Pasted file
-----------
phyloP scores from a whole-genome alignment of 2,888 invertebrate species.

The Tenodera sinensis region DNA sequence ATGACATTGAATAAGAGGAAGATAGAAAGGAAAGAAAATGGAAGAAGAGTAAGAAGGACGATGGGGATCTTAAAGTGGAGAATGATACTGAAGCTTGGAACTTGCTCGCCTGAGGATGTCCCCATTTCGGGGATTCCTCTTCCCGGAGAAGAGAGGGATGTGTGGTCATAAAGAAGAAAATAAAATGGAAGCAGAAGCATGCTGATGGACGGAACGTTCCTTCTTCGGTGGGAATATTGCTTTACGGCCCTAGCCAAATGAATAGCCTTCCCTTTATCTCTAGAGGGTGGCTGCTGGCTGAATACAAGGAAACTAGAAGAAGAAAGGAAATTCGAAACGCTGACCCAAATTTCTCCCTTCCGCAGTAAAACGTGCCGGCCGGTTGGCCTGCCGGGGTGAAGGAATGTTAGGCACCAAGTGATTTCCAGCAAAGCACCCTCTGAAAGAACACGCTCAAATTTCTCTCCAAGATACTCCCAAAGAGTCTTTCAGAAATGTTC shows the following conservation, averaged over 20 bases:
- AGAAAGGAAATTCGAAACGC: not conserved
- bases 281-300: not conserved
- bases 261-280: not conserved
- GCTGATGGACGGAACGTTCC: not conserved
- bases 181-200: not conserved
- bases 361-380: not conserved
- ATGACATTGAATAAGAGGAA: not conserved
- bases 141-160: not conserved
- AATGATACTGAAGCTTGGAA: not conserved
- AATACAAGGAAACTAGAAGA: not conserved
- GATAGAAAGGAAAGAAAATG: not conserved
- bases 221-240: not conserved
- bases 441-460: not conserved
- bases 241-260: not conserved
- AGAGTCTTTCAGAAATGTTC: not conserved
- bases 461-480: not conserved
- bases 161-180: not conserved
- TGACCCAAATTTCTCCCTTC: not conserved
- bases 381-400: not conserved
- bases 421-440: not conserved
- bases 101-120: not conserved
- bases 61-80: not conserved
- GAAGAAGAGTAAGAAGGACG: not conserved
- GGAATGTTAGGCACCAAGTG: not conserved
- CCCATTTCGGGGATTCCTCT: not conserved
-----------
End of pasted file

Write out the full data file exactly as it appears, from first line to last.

phyloP scores from a whole-genome alignment of 2,888 invertebrate species.

The Tenodera sinensis region DNA sequence ATGACATTGAATAAGAGGAAGATAGAAAGGAAAGAAAATGGAAGAAGAGTAAGAAGGACGATGGGGATCTTAAAGTGGAGAATGATACTGAAGCTTGGAACTTGCTCGCCTGAGGATGTCCCCATTTCGGGGATTCCTCTTCCCGGAGAAGAGAGGGATGTGTGGTCATAAAGAAGAAAATAAAATGGAAGCAGAAGCATGCTGATGGACGGAACGTTCCTTCTTCGGTGGGAATATTGCTTTACGGCCCTAGCCAAATGAATAGCCTTCCCTTTATCTCTAGAGGGTGGCTGCTGGCTGAATACAAGGAAACTAGAAGAAGAAAGGAAATTCGAAACGCTGACCCAAATTTCTCCCTTCCGCAGTAAAACGTGCCGGCCGGTTGGCCTGCCGGGGTGAAGGAATGTTAGGCACCAAGTGATTTCCAGCAAAGCACCCTCTGAAAGAACACGCTCAAATTTCTCTCCAAGATACTCCCAAAGAGTCTTTCAGAAATGTTC shows the following conservation, averaged over 20 bases:
- AGAAAGGAAATTCGAAACGC: not conserved
- bases 281-300: not conserved
- bases 261-280: not conserved
- GCTGATGGACGGAACGTTCC: not conserved
- bases 181-200: not conserved
- bases 361-380: not conserved
- ATGACATTGAATAAGAGGAA: not conserved
- bases 141-160: not conserved
- AATGATACTGAAGCTTGGAA: not conserved
- AATACAAGGAAACTAGAAGA: not conserved
- GATAGAAAGGAAAGAAAATG: not conserved
- bases 221-240: not conserved
- bases 441-460: not conserved
- bases 241-260: not conserved
- AGAGTCTTTCAGAAATGTTC: not conserved
- bases 461-480: not conserved
- bases 161-180: not conserved
- TGACCCAAATTTCTCCCTTC: not conserved
- bases 381-400: not conserved
- bases 421-440: not conserved
- bases 101-120: not conserved
- bases 61-80: not conserved
- GAAGAAGAGTAAGAAGGACG: not conserved
- GGAATGTTAGGCACCAAGTG: not conserved
- CCCATTTCGGGGATTCCTCT: not conserved